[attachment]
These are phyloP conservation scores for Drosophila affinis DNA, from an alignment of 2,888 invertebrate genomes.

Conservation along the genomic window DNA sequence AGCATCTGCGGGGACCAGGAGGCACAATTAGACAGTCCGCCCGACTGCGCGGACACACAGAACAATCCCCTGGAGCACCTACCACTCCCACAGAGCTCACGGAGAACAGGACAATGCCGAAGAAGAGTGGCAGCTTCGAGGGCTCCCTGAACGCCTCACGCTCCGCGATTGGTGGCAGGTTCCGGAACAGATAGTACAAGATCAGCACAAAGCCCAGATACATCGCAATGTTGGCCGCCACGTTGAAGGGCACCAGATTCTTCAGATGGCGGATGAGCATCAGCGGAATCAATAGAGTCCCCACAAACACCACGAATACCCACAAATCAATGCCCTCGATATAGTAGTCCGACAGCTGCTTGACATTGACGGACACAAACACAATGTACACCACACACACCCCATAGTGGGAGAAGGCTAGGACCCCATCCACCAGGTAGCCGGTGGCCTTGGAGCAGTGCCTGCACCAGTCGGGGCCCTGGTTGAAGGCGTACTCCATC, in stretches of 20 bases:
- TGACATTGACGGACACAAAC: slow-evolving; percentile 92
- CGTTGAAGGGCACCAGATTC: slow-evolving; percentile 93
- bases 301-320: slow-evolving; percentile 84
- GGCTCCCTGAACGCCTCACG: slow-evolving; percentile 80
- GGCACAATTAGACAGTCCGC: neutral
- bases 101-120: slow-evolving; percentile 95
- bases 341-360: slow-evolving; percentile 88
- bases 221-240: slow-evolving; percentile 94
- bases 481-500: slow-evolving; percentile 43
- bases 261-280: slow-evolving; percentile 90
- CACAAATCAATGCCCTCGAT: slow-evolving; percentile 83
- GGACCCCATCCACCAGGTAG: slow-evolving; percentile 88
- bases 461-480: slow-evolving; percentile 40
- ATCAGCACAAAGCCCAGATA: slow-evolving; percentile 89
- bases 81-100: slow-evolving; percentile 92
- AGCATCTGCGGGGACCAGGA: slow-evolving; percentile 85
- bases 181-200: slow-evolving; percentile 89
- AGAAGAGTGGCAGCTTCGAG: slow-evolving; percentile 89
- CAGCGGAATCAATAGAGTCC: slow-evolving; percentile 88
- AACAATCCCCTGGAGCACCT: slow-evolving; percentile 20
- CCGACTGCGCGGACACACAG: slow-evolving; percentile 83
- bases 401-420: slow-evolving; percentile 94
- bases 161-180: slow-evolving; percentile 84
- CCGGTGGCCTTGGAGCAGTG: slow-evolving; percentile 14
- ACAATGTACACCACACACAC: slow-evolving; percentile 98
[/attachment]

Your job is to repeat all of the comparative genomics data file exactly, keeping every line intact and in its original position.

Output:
These are phyloP conservation scores for Drosophila affinis DNA, from an alignment of 2,888 invertebrate genomes.

Conservation along the genomic window DNA sequence AGCATCTGCGGGGACCAGGAGGCACAATTAGACAGTCCGCCCGACTGCGCGGACACACAGAACAATCCCCTGGAGCACCTACCACTCCCACAGAGCTCACGGAGAACAGGACAATGCCGAAGAAGAGTGGCAGCTTCGAGGGCTCCCTGAACGCCTCACGCTCCGCGATTGGTGGCAGGTTCCGGAACAGATAGTACAAGATCAGCACAAAGCCCAGATACATCGCAATGTTGGCCGCCACGTTGAAGGGCACCAGATTCTTCAGATGGCGGATGAGCATCAGCGGAATCAATAGAGTCCCCACAAACACCACGAATACCCACAAATCAATGCCCTCGATATAGTAGTCCGACAGCTGCTTGACATTGACGGACACAAACACAATGTACACCACACACACCCCATAGTGGGAGAAGGCTAGGACCCCATCCACCAGGTAGCCGGTGGCCTTGGAGCAGTGCCTGCACCAGTCGGGGCCCTGGTTGAAGGCGTACTCCATC, in stretches of 20 bases:
- TGACATTGACGGACACAAAC: slow-evolving; percentile 92
- CGTTGAAGGGCACCAGATTC: slow-evolving; percentile 93
- bases 301-320: slow-evolving; percentile 84
- GGCTCCCTGAACGCCTCACG: slow-evolving; percentile 80
- GGCACAATTAGACAGTCCGC: neutral
- bases 101-120: slow-evolving; percentile 95
- bases 341-360: slow-evolving; percentile 88
- bases 221-240: slow-evolving; percentile 94
- bases 481-500: slow-evolving; percentile 43
- bases 261-280: slow-evolving; percentile 90
- CACAAATCAATGCCCTCGAT: slow-evolving; percentile 83
- GGACCCCATCCACCAGGTAG: slow-evolving; percentile 88
- bases 461-480: slow-evolving; percentile 40
- ATCAGCACAAAGCCCAGATA: slow-evolving; percentile 89
- bases 81-100: slow-evolving; percentile 92
- AGCATCTGCGGGGACCAGGA: slow-evolving; percentile 85
- bases 181-200: slow-evolving; percentile 89
- AGAAGAGTGGCAGCTTCGAG: slow-evolving; percentile 89
- CAGCGGAATCAATAGAGTCC: slow-evolving; percentile 88
- AACAATCCCCTGGAGCACCT: slow-evolving; percentile 20
- CCGACTGCGCGGACACACAG: slow-evolving; percentile 83
- bases 401-420: slow-evolving; percentile 94
- bases 161-180: slow-evolving; percentile 84
- CCGGTGGCCTTGGAGCAGTG: slow-evolving; percentile 14
- ACAATGTACACCACACACAC: slow-evolving; percentile 98